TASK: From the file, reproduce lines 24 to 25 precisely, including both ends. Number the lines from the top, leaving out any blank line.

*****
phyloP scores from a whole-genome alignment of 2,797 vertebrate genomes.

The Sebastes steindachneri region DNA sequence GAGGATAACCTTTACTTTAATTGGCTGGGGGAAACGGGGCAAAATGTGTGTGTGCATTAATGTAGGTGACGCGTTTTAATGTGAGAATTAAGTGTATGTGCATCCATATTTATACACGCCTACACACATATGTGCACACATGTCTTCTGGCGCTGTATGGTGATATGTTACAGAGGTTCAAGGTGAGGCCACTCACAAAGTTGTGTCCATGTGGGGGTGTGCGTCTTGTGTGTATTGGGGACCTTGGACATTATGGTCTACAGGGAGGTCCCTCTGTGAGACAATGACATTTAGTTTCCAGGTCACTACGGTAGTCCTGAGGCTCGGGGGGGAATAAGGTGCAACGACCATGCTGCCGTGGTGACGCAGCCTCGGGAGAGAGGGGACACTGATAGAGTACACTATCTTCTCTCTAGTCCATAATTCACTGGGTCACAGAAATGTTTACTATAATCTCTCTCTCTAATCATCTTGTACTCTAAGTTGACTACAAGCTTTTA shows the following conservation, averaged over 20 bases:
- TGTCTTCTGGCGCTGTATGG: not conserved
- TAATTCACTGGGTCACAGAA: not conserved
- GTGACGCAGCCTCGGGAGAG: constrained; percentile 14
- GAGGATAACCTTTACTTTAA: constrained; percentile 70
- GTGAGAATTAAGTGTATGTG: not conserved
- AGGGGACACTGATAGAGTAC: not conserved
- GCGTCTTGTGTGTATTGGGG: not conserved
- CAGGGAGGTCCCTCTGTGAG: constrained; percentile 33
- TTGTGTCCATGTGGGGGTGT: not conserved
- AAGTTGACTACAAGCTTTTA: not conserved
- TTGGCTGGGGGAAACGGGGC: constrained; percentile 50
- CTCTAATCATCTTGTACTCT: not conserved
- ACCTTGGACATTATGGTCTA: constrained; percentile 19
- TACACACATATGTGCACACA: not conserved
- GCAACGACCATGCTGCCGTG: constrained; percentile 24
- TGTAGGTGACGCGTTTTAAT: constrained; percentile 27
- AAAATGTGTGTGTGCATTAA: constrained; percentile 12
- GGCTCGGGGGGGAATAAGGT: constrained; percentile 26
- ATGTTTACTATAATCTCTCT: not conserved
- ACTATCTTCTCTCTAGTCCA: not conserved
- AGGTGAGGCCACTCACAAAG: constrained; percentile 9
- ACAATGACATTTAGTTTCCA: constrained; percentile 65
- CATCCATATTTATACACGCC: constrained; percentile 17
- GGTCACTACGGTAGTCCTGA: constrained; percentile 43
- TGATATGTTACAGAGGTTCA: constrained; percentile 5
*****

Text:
- ACAATGACATTTAGTTTCCA: constrained; percentile 65
- CATCCATATTTATACACGCC: constrained; percentile 17